Review: Inception ★★★★★

Inception (USA/UK, 148 min)
Written & directed by Christopher Nolan.
Starring: Leonardo DiCaprio, Ellen Page, Marion Cotillard, Joseph Gordon-Levitt, Ken Watanabe, Cillian Murphy, Michael Caine.
Every frame of Inception is a cinematic triumph. Unlike the previously reviewed Mr. Nobody, which was a leaky think-tank of an excuse for decent sci-fi, Inception offers some really big ideas and  runs with them ingeniously. It also pulls out some big guns, adding up for a mind-blowing thriller.

It should come as no surprise that Inception is the brainchild of director Christopher Nolan, as the film combines the spectacle of The Dark Knight with the existentialist conundrums of his earlier Memento. What makes Inception such a marvel is that it is unprecedented in the scope of both its ideas and its production. A much tighter film than The Dark Knight and exponentially more astonishing than Memento, Inception is truly in a league of its own.

Leonardo Dicaprio stars as Cobb, self-described as the best ‘extractor’ in the business – an extractor being a hyper-skilled thief with the ability to steal ideas from other people by inserting himself into their dreams. (His ability to manipulate the subconscious makes him kind of like the Tilda Swinton character from Vanilla Sky, except he’s packin’ heat.) Cobb attempts an extraction from a wealthy Japanese tycoon named Saito, played by Ken Watanabe. When Cobb’s mission goes awry, Saito offers to hire him for a more difficult task: inception, which requires Cobb to implant a new idea into an unsuspecting dreamer (Cillian Murphy) and ensure that this idea feels like an organic creation of the dreamer’s own mind.

Although Cobb and his partner, Arthur (Gordon-Levitt), are reluctant to accept Saito’s offer, Cobb takes on the challenge once Saito’s reward becomes too big to refuse. Cobb and Arthur then enlist a dream-team Ocean’s Eleven style, the most important member being its newest – a young student named Ariadne (Ellen Page) whom Cobb proposes to be the architect of the dream world for their mission.

As Cobb begins to train Ariadne to develop her skills, she realizes that he may actually be a liability to the mission. Both in the dream world and in reality, Cobb is haunted by the death of his wife Mal (Marion Cotillard). As a result, Mal frequently penetrates Cobb’s subconscious and her emotional hold over him manipulates his skills to a volatile degree. Mal’s hot-blooded unpredictability adds a conflicted edge to Cobb: although Cobb wants to keep her alive in the dream world, she paralyses him at the most crucial moments.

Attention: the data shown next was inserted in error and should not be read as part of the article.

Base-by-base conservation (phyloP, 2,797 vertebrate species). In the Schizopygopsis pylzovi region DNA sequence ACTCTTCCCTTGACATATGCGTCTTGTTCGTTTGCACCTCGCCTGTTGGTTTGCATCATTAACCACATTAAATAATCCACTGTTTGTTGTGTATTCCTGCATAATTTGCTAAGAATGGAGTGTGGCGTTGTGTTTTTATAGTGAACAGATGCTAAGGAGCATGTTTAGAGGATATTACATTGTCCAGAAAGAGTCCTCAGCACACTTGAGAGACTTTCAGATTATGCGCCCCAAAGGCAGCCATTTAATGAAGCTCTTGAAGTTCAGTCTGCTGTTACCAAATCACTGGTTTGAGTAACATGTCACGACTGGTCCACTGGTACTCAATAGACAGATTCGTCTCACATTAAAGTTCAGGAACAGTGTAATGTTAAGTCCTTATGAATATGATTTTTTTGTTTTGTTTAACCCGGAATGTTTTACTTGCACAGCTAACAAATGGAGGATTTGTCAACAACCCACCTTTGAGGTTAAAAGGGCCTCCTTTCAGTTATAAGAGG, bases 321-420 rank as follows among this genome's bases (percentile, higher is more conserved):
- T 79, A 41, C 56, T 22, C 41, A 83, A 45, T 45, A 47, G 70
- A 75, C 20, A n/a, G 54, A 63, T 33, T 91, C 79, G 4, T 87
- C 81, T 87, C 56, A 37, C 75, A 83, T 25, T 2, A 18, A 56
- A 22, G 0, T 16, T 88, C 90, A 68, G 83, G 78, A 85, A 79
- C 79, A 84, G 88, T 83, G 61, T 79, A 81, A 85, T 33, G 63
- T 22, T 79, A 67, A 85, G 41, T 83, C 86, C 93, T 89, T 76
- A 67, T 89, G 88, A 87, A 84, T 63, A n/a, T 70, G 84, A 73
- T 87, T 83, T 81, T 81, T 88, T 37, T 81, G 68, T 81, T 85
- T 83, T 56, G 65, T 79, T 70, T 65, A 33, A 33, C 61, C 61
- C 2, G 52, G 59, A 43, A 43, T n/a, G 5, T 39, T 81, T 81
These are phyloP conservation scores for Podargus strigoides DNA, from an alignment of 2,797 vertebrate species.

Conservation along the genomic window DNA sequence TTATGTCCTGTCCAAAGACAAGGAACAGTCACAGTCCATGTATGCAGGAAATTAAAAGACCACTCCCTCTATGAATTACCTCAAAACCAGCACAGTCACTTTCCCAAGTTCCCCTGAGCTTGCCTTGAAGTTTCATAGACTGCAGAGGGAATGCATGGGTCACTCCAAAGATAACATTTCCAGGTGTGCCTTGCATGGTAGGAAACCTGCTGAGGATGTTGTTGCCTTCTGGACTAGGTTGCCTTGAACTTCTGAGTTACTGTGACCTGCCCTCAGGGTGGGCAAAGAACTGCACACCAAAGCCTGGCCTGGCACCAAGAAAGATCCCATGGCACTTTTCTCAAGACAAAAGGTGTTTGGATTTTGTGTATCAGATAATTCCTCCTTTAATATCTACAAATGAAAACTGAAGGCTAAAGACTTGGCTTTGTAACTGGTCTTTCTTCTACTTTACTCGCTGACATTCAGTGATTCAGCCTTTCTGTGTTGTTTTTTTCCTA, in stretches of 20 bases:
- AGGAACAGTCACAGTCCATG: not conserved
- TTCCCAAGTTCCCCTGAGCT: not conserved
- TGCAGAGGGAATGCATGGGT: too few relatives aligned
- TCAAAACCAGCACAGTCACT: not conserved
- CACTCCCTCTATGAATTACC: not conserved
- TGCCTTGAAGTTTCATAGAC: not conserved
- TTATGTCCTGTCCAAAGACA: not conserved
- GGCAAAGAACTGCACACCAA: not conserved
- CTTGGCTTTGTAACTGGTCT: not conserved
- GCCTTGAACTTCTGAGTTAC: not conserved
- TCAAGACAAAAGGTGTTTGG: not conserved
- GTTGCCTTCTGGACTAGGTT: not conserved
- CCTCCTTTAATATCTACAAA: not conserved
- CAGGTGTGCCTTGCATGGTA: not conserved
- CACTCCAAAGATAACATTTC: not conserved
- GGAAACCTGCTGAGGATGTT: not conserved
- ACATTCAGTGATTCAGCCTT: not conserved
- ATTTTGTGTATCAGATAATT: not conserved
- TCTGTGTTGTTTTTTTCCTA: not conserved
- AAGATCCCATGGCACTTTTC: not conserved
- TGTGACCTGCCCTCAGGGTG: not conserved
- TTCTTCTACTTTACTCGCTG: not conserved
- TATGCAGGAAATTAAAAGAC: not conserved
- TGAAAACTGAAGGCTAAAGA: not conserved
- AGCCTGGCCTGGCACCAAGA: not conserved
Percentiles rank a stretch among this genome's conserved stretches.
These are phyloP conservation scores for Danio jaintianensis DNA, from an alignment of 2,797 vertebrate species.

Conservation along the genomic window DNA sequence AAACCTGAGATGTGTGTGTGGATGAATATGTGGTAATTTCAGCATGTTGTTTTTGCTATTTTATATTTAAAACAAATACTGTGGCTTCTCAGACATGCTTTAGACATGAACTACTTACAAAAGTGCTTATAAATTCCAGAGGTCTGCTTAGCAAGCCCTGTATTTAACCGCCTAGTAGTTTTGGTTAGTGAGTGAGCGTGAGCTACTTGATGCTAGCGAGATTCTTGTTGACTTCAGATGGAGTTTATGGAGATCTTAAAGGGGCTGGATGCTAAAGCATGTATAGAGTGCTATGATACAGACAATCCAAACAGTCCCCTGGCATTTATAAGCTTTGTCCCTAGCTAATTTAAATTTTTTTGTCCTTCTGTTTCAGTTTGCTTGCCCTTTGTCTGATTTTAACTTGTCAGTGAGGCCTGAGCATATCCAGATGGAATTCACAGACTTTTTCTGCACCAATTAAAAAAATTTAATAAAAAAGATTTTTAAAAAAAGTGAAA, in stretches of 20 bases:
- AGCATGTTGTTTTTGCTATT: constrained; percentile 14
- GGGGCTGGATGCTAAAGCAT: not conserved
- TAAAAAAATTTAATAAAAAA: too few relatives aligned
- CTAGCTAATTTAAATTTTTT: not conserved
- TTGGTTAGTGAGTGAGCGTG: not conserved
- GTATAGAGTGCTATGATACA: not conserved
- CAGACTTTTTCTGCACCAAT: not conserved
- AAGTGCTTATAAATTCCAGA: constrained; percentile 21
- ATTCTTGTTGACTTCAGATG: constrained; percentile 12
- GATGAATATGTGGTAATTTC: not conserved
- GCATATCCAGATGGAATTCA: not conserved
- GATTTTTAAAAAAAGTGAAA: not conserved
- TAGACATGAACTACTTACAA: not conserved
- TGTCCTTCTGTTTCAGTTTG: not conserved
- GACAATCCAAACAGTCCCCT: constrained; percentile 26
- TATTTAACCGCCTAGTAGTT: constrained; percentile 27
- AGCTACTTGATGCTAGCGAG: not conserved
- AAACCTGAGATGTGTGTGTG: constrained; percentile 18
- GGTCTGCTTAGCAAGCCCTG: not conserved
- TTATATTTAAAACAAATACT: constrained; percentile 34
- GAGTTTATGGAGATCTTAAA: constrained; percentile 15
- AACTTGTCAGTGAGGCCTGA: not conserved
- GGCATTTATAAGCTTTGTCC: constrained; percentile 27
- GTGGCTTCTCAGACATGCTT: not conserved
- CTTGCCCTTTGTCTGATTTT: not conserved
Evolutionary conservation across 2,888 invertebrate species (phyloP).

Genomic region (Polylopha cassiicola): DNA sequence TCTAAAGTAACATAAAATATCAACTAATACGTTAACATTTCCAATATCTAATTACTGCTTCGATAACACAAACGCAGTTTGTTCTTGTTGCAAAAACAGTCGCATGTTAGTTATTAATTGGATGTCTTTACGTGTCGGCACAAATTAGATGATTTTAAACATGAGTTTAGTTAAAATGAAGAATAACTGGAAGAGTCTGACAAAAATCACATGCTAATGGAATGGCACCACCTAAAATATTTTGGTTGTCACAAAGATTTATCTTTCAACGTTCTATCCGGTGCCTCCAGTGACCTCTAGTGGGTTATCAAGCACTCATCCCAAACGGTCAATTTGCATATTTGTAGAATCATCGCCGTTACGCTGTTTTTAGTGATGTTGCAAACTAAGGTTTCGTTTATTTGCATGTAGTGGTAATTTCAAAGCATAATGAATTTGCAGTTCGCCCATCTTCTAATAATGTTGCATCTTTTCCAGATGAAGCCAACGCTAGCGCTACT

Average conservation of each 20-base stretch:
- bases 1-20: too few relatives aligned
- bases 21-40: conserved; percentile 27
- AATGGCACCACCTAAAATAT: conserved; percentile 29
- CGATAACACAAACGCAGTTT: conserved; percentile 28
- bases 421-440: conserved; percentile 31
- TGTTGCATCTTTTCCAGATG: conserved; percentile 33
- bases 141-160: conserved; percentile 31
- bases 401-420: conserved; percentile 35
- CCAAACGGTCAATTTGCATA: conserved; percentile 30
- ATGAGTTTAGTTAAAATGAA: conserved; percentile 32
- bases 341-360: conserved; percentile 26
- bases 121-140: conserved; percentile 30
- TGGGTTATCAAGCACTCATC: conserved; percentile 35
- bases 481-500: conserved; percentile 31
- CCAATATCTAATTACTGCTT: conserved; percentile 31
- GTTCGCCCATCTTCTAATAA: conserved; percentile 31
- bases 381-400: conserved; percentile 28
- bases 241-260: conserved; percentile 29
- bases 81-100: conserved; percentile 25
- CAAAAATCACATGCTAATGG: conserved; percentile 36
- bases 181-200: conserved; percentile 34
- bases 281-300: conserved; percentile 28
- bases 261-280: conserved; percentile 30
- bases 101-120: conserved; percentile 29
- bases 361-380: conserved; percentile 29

With DiCaprio in the lead, Inception excels from the strength of its actors. DiCaprio offers another multifaceted and mature performance that, when coupled with his work in Shutter Island, will surely make him one of the actors talked about later on this year. Page offers another charmingly enthusiastic performance, while Gordon-Levitt combines his hipster-edge from (500) Days of Summer with a resolute confidence. Both actors really up their street cred with Inception. As Mal, Marion Cotillard is a most beguiling presence: she makes Mal so sympathetic and wounded in the very scenes in which she serves as the film’s femme fatale. Mal also happens to be the most complexly written character in the film, and coupled with Cotillard’s disarming talent, her mercurial presence turns Cobb’s world into a hellish nightmare each time she interrupts the mission. The rest of the cast (including Murphy, Watanabe, Tom Hardy, and Michael Caine) is just about as big a powerhouse an ensemble can be. 

Matching the supreme acting caliber of Inception is Nolan’s orchestration of the film. The technical work is of the highest quality, from the steely cinematography to the pulse-pounding score. The highlight of Nolan’s efforts is the last act of the film, in which several layers of the dreams are expertly crafted together and build to a spectacular climax. At one point, Gordon-Levitt’s Arthur is tasked with defeating a trio of armed goons as he tries to save his team from being trapped in the dream. The entire sequence occurs within a suspension of gravity: the difficulty of the scene is dumbfounding, which makes it all the more breathtaking to watch.
More exhilarating than the elaborate action sequences is the task of unpacking the labyrinthine dream world itself. Although it is an extremely dense film, Inception does not defy comprehension. The early scenes lay out all of the details necessary to suspend one’s belief into the reality of Inception. That said, it would be pointless to even bother watching the film if you’re running late for the screening. Likewise, Inception is immensely rewarding in its attention to detail, so the film is best approached with an alert mind. As a result, the payoff from keeping up with the depth of the film is extremely rich. Despite the wealth of ideas on display, what’s most mind-boggling about Inception is the fact that Nolan was able to conceive of such a complex film and then realize it so flawlessly.